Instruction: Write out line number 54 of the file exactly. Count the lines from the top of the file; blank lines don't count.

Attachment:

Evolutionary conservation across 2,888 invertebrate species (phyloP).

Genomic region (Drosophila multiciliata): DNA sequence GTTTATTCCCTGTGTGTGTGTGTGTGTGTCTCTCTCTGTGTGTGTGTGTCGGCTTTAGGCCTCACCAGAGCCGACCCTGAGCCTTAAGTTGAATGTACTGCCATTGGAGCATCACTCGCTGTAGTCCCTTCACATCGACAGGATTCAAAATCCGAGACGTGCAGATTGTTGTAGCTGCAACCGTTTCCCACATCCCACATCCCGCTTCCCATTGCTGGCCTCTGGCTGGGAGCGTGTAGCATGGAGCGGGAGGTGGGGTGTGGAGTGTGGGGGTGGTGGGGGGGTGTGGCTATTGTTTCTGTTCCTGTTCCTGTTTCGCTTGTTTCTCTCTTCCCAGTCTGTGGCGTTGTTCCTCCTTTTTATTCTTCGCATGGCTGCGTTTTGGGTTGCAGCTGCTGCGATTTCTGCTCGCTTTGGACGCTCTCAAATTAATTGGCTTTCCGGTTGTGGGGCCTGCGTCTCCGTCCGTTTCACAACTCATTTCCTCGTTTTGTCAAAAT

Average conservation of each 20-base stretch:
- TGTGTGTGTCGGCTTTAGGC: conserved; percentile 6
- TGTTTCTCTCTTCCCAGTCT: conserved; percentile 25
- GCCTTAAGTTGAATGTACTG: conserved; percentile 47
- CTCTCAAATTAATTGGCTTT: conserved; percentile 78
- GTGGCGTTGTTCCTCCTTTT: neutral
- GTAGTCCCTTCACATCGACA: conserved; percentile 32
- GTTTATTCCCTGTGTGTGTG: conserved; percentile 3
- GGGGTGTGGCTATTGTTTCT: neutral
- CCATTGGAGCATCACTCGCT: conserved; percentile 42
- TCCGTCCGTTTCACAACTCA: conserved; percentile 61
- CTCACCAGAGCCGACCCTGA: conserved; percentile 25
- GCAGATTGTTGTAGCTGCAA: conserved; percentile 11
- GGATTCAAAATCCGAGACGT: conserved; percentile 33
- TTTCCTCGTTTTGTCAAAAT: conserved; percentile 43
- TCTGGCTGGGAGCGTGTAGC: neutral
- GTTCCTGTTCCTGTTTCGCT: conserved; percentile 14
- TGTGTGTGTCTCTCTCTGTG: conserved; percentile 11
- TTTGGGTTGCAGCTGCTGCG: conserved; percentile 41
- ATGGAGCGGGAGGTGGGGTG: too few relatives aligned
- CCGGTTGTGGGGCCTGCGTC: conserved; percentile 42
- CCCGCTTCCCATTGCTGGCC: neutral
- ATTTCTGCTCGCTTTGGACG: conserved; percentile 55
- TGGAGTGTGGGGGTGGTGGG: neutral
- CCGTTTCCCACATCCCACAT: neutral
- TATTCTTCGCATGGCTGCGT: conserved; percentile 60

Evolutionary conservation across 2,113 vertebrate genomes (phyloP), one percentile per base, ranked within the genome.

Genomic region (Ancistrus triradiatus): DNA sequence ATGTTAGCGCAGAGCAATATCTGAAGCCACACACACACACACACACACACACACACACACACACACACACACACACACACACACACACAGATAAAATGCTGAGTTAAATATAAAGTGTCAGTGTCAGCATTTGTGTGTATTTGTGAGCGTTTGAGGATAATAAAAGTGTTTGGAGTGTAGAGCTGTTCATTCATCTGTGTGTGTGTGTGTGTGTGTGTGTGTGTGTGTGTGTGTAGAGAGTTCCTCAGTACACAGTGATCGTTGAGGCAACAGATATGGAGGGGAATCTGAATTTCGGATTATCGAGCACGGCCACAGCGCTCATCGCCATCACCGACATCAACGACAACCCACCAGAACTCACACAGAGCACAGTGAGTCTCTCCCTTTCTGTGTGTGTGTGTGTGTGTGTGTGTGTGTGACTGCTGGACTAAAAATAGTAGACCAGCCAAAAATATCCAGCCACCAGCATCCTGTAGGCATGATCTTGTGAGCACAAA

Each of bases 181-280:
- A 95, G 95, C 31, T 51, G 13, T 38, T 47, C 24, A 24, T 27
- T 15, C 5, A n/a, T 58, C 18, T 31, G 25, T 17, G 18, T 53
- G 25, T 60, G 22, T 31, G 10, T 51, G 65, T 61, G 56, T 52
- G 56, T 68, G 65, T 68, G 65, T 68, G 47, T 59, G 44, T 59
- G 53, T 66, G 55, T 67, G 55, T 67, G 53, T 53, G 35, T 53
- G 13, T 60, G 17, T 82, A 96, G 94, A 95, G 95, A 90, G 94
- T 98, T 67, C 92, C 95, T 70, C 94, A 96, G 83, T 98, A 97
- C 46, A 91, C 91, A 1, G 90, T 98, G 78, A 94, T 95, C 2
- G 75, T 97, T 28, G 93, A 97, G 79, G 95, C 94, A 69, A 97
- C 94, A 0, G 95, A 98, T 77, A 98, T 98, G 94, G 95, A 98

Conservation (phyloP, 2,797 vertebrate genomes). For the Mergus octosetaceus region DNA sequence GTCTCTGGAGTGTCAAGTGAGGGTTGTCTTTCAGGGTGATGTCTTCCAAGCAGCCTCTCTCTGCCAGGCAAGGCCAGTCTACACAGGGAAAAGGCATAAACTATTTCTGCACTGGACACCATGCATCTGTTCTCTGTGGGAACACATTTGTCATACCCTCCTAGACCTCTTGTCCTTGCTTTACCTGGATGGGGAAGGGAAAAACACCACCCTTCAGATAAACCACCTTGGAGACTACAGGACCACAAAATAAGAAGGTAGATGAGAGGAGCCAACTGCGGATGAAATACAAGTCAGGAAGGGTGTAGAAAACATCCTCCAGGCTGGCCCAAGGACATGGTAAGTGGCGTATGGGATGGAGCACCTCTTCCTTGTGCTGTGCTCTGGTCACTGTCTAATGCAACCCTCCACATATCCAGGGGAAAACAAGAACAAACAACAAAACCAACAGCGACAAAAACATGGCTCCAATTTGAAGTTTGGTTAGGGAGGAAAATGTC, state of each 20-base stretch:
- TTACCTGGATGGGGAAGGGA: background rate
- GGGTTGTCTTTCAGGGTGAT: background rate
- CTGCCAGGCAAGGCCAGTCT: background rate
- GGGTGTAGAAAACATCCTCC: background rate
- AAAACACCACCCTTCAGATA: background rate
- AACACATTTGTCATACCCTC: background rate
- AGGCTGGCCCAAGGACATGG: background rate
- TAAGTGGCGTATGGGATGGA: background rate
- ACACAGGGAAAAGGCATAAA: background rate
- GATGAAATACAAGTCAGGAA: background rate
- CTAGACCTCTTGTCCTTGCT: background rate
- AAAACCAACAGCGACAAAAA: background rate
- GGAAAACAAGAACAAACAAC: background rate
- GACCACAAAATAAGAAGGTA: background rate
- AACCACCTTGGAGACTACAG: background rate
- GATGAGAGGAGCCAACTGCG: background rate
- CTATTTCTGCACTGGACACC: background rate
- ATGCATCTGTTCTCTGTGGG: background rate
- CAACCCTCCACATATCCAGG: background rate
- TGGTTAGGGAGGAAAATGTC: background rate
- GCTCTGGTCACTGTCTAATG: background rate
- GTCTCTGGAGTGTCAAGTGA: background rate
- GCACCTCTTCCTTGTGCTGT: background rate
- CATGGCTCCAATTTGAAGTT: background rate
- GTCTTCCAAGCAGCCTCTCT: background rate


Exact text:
- AAAACCAACAGCGACAAAAA: background rate